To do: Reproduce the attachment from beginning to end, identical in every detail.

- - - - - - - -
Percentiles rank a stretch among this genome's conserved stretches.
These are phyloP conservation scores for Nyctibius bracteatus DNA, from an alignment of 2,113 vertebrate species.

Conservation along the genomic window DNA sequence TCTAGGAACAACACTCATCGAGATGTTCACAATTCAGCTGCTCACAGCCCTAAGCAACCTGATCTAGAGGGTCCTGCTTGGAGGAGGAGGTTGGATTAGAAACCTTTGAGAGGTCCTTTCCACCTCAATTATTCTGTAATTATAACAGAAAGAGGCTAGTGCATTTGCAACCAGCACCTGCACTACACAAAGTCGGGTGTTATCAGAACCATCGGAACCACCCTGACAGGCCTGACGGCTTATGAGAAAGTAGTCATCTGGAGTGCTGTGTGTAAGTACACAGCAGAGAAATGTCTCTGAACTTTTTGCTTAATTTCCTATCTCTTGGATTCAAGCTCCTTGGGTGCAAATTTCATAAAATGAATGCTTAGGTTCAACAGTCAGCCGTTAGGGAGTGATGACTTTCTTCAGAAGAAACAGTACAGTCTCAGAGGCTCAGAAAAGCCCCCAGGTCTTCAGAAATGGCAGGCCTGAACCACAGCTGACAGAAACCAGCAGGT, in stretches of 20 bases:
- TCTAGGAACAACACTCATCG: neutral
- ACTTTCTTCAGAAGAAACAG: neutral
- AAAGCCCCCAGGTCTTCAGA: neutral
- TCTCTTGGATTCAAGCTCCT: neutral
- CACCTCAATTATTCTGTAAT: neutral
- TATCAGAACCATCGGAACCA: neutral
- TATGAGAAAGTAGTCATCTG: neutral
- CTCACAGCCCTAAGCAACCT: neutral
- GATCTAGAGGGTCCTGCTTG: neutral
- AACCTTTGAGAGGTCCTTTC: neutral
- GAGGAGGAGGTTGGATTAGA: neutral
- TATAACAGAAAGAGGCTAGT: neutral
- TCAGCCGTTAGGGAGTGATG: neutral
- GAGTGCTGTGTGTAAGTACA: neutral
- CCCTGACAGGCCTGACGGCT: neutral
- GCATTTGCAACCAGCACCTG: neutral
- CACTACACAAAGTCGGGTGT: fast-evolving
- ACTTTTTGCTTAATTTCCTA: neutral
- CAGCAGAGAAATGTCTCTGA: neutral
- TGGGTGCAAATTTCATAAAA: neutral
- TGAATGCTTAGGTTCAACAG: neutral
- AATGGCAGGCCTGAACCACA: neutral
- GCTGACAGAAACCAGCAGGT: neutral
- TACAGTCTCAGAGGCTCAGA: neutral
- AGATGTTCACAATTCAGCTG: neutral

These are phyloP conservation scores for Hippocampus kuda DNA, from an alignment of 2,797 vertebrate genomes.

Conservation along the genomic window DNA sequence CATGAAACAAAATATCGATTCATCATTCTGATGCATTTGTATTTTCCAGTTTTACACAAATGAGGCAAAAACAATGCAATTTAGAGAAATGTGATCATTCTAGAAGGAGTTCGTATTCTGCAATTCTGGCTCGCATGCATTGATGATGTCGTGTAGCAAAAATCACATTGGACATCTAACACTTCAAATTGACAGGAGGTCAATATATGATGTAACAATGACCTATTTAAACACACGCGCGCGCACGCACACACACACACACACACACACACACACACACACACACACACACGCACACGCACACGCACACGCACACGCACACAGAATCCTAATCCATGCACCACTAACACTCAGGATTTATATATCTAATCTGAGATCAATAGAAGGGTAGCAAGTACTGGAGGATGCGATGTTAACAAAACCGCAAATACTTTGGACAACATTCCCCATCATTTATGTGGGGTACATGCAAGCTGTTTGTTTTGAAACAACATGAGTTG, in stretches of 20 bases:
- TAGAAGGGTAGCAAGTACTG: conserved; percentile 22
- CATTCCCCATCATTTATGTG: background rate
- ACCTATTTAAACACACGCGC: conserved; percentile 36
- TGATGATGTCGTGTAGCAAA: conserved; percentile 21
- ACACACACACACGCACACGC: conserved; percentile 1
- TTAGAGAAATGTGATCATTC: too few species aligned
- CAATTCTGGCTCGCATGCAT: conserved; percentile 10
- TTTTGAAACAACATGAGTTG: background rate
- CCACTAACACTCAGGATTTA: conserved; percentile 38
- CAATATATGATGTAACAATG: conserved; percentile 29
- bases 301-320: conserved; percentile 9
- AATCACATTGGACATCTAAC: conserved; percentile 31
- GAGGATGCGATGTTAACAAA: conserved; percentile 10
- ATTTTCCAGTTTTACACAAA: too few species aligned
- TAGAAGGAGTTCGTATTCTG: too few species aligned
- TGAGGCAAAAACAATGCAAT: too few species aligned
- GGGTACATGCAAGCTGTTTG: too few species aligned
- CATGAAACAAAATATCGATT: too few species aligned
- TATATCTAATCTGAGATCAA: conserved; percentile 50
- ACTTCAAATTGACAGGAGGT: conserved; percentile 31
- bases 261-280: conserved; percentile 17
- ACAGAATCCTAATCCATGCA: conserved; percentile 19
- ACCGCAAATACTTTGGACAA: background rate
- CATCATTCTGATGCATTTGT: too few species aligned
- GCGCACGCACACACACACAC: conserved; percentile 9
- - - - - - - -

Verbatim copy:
Percentiles rank a stretch among this genome's conserved stretches.
These are phyloP conservation scores for Nyctibius bracteatus DNA, from an alignment of 2,113 vertebrate species.

Conservation along the genomic window DNA sequence TCTAGGAACAACACTCATCGAGATGTTCACAATTCAGCTGCTCACAGCCCTAAGCAACCTGATCTAGAGGGTCCTGCTTGGAGGAGGAGGTTGGATTAGAAACCTTTGAGAGGTCCTTTCCACCTCAATTATTCTGTAATTATAACAGAAAGAGGCTAGTGCATTTGCAACCAGCACCTGCACTACACAAAGTCGGGTGTTATCAGAACCATCGGAACCACCCTGACAGGCCTGACGGCTTATGAGAAAGTAGTCATCTGGAGTGCTGTGTGTAAGTACACAGCAGAGAAATGTCTCTGAACTTTTTGCTTAATTTCCTATCTCTTGGATTCAAGCTCCTTGGGTGCAAATTTCATAAAATGAATGCTTAGGTTCAACAGTCAGCCGTTAGGGAGTGATGACTTTCTTCAGAAGAAACAGTACAGTCTCAGAGGCTCAGAAAAGCCCCCAGGTCTTCAGAAATGGCAGGCCTGAACCACAGCTGACAGAAACCAGCAGGT, in stretches of 20 bases:
- TCTAGGAACAACACTCATCG: neutral
- ACTTTCTTCAGAAGAAACAG: neutral
- AAAGCCCCCAGGTCTTCAGA: neutral
- TCTCTTGGATTCAAGCTCCT: neutral
- CACCTCAATTATTCTGTAAT: neutral
- TATCAGAACCATCGGAACCA: neutral
- TATGAGAAAGTAGTCATCTG: neutral
- CTCACAGCCCTAAGCAACCT: neutral
- GATCTAGAGGGTCCTGCTTG: neutral
- AACCTTTGAGAGGTCCTTTC: neutral
- GAGGAGGAGGTTGGATTAGA: neutral
- TATAACAGAAAGAGGCTAGT: neutral
- TCAGCCGTTAGGGAGTGATG: neutral
- GAGTGCTGTGTGTAAGTACA: neutral
- CCCTGACAGGCCTGACGGCT: neutral
- GCATTTGCAACCAGCACCTG: neutral
- CACTACACAAAGTCGGGTGT: fast-evolving
- ACTTTTTGCTTAATTTCCTA: neutral
- CAGCAGAGAAATGTCTCTGA: neutral
- TGGGTGCAAATTTCATAAAA: neutral
- TGAATGCTTAGGTTCAACAG: neutral
- AATGGCAGGCCTGAACCACA: neutral
- GCTGACAGAAACCAGCAGGT: neutral
- TACAGTCTCAGAGGCTCAGA: neutral
- AGATGTTCACAATTCAGCTG: neutral

These are phyloP conservation scores for Hippocampus kuda DNA, from an alignment of 2,797 vertebrate genomes.

Conservation along the genomic window DNA sequence CATGAAACAAAATATCGATTCATCATTCTGATGCATTTGTATTTTCCAGTTTTACACAAATGAGGCAAAAACAATGCAATTTAGAGAAATGTGATCATTCTAGAAGGAGTTCGTATTCTGCAATTCTGGCTCGCATGCATTGATGATGTCGTGTAGCAAAAATCACATTGGACATCTAACACTTCAAATTGACAGGAGGTCAATATATGATGTAACAATGACCTATTTAAACACACGCGCGCGCACGCACACACACACACACACACACACACACACACACACACACACACACGCACACGCACACGCACACGCACACGCACACAGAATCCTAATCCATGCACCACTAACACTCAGGATTTATATATCTAATCTGAGATCAATAGAAGGGTAGCAAGTACTGGAGGATGCGATGTTAACAAAACCGCAAATACTTTGGACAACATTCCCCATCATTTATGTGGGGTACATGCAAGCTGTTTGTTTTGAAACAACATGAGTTG, in stretches of 20 bases:
- TAGAAGGGTAGCAAGTACTG: conserved; percentile 22
- CATTCCCCATCATTTATGTG: background rate
- ACCTATTTAAACACACGCGC: conserved; percentile 36
- TGATGATGTCGTGTAGCAAA: conserved; percentile 21
- ACACACACACACGCACACGC: conserved; percentile 1
- TTAGAGAAATGTGATCATTC: too few species aligned
- CAATTCTGGCTCGCATGCAT: conserved; percentile 10
- TTTTGAAACAACATGAGTTG: background rate
- CCACTAACACTCAGGATTTA: conserved; percentile 38
- CAATATATGATGTAACAATG: conserved; percentile 29
- bases 301-320: conserved; percentile 9
- AATCACATTGGACATCTAAC: conserved; percentile 31
- GAGGATGCGATGTTAACAAA: conserved; percentile 10
- ATTTTCCAGTTTTACACAAA: too few species aligned
- TAGAAGGAGTTCGTATTCTG: too few species aligned
- TGAGGCAAAAACAATGCAAT: too few species aligned
- GGGTACATGCAAGCTGTTTG: too few species aligned
- CATGAAACAAAATATCGATT: too few species aligned
- TATATCTAATCTGAGATCAA: conserved; percentile 50
- ACTTCAAATTGACAGGAGGT: conserved; percentile 31
- bases 261-280: conserved; percentile 17
- ACAGAATCCTAATCCATGCA: conserved; percentile 19
- ACCGCAAATACTTTGGACAA: background rate
- CATCATTCTGATGCATTTGT: too few species aligned
- GCGCACGCACACACACACAC: conserved; percentile 9